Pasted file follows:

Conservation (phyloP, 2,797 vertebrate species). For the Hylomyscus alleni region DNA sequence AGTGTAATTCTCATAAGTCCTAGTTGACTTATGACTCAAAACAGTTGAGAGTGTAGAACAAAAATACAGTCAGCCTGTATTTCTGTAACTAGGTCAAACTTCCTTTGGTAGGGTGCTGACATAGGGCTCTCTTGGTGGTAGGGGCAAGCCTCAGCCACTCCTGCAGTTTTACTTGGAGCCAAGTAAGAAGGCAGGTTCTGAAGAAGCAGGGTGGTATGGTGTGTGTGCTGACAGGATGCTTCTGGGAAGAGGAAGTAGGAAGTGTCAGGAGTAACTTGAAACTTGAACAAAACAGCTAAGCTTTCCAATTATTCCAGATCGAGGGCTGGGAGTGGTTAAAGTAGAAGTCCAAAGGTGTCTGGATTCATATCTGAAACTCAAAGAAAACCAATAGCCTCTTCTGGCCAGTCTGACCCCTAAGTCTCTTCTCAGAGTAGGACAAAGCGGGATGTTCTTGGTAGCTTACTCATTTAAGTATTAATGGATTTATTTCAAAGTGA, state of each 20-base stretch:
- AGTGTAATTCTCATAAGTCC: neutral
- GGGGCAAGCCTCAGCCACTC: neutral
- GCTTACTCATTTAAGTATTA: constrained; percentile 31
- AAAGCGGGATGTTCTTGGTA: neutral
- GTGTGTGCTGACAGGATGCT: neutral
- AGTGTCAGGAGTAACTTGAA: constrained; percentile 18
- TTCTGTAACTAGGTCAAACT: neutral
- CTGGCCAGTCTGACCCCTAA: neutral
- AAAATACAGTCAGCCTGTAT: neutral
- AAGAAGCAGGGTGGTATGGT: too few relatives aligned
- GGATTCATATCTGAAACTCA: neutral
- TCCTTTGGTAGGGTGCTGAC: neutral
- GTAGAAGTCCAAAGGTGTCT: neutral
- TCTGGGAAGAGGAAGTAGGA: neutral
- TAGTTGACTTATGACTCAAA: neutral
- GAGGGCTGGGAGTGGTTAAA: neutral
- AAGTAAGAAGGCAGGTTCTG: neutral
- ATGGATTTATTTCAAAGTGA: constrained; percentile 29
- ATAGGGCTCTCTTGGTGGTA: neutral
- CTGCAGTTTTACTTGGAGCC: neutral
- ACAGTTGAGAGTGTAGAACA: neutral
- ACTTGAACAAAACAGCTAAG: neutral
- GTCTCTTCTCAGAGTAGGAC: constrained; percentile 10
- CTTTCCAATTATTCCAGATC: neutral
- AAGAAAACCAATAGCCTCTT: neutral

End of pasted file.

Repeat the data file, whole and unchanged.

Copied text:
Conservation (phyloP, 2,797 vertebrate species). For the Hylomyscus alleni region DNA sequence AGTGTAATTCTCATAAGTCCTAGTTGACTTATGACTCAAAACAGTTGAGAGTGTAGAACAAAAATACAGTCAGCCTGTATTTCTGTAACTAGGTCAAACTTCCTTTGGTAGGGTGCTGACATAGGGCTCTCTTGGTGGTAGGGGCAAGCCTCAGCCACTCCTGCAGTTTTACTTGGAGCCAAGTAAGAAGGCAGGTTCTGAAGAAGCAGGGTGGTATGGTGTGTGTGCTGACAGGATGCTTCTGGGAAGAGGAAGTAGGAAGTGTCAGGAGTAACTTGAAACTTGAACAAAACAGCTAAGCTTTCCAATTATTCCAGATCGAGGGCTGGGAGTGGTTAAAGTAGAAGTCCAAAGGTGTCTGGATTCATATCTGAAACTCAAAGAAAACCAATAGCCTCTTCTGGCCAGTCTGACCCCTAAGTCTCTTCTCAGAGTAGGACAAAGCGGGATGTTCTTGGTAGCTTACTCATTTAAGTATTAATGGATTTATTTCAAAGTGA, state of each 20-base stretch:
- AGTGTAATTCTCATAAGTCC: neutral
- GGGGCAAGCCTCAGCCACTC: neutral
- GCTTACTCATTTAAGTATTA: constrained; percentile 31
- AAAGCGGGATGTTCTTGGTA: neutral
- GTGTGTGCTGACAGGATGCT: neutral
- AGTGTCAGGAGTAACTTGAA: constrained; percentile 18
- TTCTGTAACTAGGTCAAACT: neutral
- CTGGCCAGTCTGACCCCTAA: neutral
- AAAATACAGTCAGCCTGTAT: neutral
- AAGAAGCAGGGTGGTATGGT: too few relatives aligned
- GGATTCATATCTGAAACTCA: neutral
- TCCTTTGGTAGGGTGCTGAC: neutral
- GTAGAAGTCCAAAGGTGTCT: neutral
- TCTGGGAAGAGGAAGTAGGA: neutral
- TAGTTGACTTATGACTCAAA: neutral
- GAGGGCTGGGAGTGGTTAAA: neutral
- AAGTAAGAAGGCAGGTTCTG: neutral
- ATGGATTTATTTCAAAGTGA: constrained; percentile 29
- ATAGGGCTCTCTTGGTGGTA: neutral
- CTGCAGTTTTACTTGGAGCC: neutral
- ACAGTTGAGAGTGTAGAACA: neutral
- ACTTGAACAAAACAGCTAAG: neutral
- GTCTCTTCTCAGAGTAGGAC: constrained; percentile 10
- CTTTCCAATTATTCCAGATC: neutral
- AAGAAAACCAATAGCCTCTT: neutral